Day 140: Summer’s For Music – The Weeks in Philly

by Tom Noonan

Potential is always a tough thing to quantify, especially in music.  It’s usually something that’s there on a gut level, something easily recognizable but nearly impossible to verbalize.  Some bands just have it, and you know that sooner or later they will make a truly great and wide-reaching album.  Potential is what made Vampire Weekend’s first two albums, which were both very good but by no means great, so exciting.  You knew it was only a matter of time before the self-indulgence receded and left the unadorned, haunted brilliance that is Modern Vampires of the City.  It’s always energizing to have your suspicions confirmed.

The Weeks are a howling whiskey jar full of suspicion.  They’re debut, Comeback Cadillac, which was released when the band’s average age was 16, is a truly great, genre-touring misfire.  An album that switches gears from hardcore to folk duet to blues injection within minutes, Comeback Cadillac is endlessly dynamic, if poorly paced, and doubles as a showcase for the songwriting ability of lead singer and sky gazing frontman Cyle Barnes.  Even when the frame gets shattered, he manages to keep the picture in tact.

Now, around seven years out from the release of Comeback Cadillac, their potential has been refined and suspicion is spreading.  Touring behind their latest and tremendous slow burn of a record, Dear Bo Jackson, the Weeks played two shows in Philadelphia on Saturday.  The first was an in-store at homey Main Street Music in Manayunk.  Pushed up against three walls of CDs, the Mississippi natives trudged through their more intimate and heavy stories, the finest of which was the oft overlooked Southern confessional “Steamboat”.  After closing with the rousing “House We Grew Up In”, Barnes thanked the audience for coming out and plugged their second show at the North Star saying only, “It’s going to be louder.”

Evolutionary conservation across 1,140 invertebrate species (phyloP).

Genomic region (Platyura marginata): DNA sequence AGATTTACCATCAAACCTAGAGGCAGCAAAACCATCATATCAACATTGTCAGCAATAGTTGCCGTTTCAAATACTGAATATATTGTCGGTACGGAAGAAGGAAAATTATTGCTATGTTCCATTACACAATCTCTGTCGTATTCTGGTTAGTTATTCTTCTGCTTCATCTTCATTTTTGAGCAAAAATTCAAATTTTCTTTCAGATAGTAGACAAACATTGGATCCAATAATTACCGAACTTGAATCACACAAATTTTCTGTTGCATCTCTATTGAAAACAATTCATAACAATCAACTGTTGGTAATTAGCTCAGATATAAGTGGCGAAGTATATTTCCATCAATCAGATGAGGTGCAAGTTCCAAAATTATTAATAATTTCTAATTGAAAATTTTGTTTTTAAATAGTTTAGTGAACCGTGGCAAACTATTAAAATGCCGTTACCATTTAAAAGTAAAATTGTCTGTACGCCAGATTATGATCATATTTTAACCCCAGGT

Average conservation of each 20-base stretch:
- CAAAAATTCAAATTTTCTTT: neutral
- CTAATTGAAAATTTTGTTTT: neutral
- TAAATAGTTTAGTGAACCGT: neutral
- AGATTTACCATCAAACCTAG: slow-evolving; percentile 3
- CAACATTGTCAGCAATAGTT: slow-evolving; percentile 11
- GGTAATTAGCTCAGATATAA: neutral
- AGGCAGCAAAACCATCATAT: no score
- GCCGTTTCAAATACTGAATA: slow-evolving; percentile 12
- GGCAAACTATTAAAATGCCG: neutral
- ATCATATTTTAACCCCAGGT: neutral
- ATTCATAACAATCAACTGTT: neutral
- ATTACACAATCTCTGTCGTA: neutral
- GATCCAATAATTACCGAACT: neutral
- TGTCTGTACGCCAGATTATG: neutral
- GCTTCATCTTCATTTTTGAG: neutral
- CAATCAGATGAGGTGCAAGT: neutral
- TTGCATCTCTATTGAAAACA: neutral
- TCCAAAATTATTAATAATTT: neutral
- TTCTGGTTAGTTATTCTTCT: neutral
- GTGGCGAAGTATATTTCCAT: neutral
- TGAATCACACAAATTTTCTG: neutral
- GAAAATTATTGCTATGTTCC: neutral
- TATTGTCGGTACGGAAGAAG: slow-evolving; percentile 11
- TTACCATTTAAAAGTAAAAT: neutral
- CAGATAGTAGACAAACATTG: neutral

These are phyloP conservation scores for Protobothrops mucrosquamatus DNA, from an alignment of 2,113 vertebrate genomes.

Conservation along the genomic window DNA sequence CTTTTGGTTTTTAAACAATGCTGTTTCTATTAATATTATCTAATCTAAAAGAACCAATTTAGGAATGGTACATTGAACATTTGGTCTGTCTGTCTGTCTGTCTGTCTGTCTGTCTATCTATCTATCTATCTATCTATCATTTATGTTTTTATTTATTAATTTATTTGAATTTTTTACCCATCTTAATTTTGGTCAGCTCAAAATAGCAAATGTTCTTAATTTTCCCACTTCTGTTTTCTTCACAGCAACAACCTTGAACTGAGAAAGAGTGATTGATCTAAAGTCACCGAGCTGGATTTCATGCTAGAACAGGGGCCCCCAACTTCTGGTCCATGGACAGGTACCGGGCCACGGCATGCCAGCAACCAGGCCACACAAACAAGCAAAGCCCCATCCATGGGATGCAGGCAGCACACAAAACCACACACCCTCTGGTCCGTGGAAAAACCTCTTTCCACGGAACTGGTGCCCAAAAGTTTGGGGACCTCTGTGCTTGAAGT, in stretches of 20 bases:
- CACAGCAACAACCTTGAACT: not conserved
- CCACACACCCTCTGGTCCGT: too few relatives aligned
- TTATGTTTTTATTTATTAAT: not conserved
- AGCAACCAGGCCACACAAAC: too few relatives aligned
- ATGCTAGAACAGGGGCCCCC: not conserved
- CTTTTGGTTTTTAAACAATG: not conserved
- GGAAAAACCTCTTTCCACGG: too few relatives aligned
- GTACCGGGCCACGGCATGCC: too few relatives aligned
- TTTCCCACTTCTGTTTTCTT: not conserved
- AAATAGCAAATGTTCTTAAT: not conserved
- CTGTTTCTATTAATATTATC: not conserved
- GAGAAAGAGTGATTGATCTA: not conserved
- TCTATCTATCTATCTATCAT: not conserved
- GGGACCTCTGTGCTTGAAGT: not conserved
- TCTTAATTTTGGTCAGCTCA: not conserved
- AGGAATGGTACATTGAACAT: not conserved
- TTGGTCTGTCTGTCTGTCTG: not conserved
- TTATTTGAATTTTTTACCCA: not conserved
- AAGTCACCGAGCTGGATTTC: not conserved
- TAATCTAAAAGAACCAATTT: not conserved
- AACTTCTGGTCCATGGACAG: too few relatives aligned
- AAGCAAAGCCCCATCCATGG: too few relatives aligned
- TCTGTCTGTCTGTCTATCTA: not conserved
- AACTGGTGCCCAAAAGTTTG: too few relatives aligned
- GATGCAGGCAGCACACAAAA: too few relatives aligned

He wasn’t lying.  With one of the opening bands being the festival-ready Junior Astronomers (for real, give these guys a Lollapalooza set already), the second show was all cymbal crashes and sing alongs.  Served up in the legendary North Star, songs like the Weeks’ “Brother in the Night” and “King Sized Death Bed” were suddenly more massive and imposing.  Up on that stage, Cyle Barnes was less a 23-year-old prospect than a fully formed rock star.  By the time he nearly choked himself with the mic wire while powering up the Comeback Cadillac standout “Buttons”, I realized what we were seeing wasn’t potential; it was success.  This isn’t a band to keep an eye on.  They already were that band.  Now they’re a band to take notice of.

Midway through the show a misguided fan yelled out, “Do a Kings of Leon cover!”, a reference to the stadium rockers most critics recognize as cloth-sharing brethren to the Weeks (a comparison well supported by the Weeks’ allegiance to the Followill brothers’ imprint Serpents and Snakes).  What could have been an ugly moment gave way to the night’s best quote when guitarist Sam Williams shot back, “We’re gonna play some songs we wrote” then launched into the keg-dwelling riff that opens “The House We Grew Up In”.  Even hearing the song for the second time that day, those anthemic crests on Barnes’s screams of, “They can’t stop us now”, played just as well, probably because, by that point, they’d proven to be prophetic.

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